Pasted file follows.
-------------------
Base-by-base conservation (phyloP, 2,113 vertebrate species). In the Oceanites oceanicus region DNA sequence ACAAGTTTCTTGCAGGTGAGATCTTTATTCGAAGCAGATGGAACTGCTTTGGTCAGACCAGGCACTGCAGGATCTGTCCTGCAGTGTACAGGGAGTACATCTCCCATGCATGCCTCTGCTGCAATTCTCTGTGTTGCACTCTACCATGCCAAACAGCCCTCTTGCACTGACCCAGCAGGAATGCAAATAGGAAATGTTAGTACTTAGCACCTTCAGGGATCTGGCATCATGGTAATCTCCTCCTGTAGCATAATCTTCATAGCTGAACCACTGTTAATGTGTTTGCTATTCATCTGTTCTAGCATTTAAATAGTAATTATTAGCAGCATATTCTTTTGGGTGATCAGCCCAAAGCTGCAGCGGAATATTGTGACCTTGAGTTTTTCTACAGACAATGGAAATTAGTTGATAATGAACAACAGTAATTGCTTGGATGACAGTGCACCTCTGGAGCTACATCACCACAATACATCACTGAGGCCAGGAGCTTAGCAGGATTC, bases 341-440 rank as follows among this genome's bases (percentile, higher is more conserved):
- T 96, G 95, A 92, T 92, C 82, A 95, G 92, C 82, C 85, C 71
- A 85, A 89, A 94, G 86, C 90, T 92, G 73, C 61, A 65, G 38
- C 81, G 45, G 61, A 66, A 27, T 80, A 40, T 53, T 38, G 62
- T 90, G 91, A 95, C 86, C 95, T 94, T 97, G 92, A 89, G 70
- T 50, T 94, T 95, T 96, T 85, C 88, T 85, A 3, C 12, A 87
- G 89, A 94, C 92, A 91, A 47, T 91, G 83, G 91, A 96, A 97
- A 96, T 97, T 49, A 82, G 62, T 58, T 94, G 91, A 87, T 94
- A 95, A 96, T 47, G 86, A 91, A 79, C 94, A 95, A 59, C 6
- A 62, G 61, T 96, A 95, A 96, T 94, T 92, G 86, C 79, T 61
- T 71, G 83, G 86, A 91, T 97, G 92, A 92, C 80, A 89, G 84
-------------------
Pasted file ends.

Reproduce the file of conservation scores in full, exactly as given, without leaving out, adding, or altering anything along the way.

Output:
Base-by-base conservation (phyloP, 2,113 vertebrate species). In the Oceanites oceanicus region DNA sequence ACAAGTTTCTTGCAGGTGAGATCTTTATTCGAAGCAGATGGAACTGCTTTGGTCAGACCAGGCACTGCAGGATCTGTCCTGCAGTGTACAGGGAGTACATCTCCCATGCATGCCTCTGCTGCAATTCTCTGTGTTGCACTCTACCATGCCAAACAGCCCTCTTGCACTGACCCAGCAGGAATGCAAATAGGAAATGTTAGTACTTAGCACCTTCAGGGATCTGGCATCATGGTAATCTCCTCCTGTAGCATAATCTTCATAGCTGAACCACTGTTAATGTGTTTGCTATTCATCTGTTCTAGCATTTAAATAGTAATTATTAGCAGCATATTCTTTTGGGTGATCAGCCCAAAGCTGCAGCGGAATATTGTGACCTTGAGTTTTTCTACAGACAATGGAAATTAGTTGATAATGAACAACAGTAATTGCTTGGATGACAGTGCACCTCTGGAGCTACATCACCACAATACATCACTGAGGCCAGGAGCTTAGCAGGATTC, bases 341-440 rank as follows among this genome's bases (percentile, higher is more conserved):
- T 96, G 95, A 92, T 92, C 82, A 95, G 92, C 82, C 85, C 71
- A 85, A 89, A 94, G 86, C 90, T 92, G 73, C 61, A 65, G 38
- C 81, G 45, G 61, A 66, A 27, T 80, A 40, T 53, T 38, G 62
- T 90, G 91, A 95, C 86, C 95, T 94, T 97, G 92, A 89, G 70
- T 50, T 94, T 95, T 96, T 85, C 88, T 85, A 3, C 12, A 87
- G 89, A 94, C 92, A 91, A 47, T 91, G 83, G 91, A 96, A 97
- A 96, T 97, T 49, A 82, G 62, T 58, T 94, G 91, A 87, T 94
- A 95, A 96, T 47, G 86, A 91, A 79, C 94, A 95, A 59, C 6
- A 62, G 61, T 96, A 95, A 96, T 94, T 92, G 86, C 79, T 61
- T 71, G 83, G 86, A 91, T 97, G 92, A 92, C 80, A 89, G 84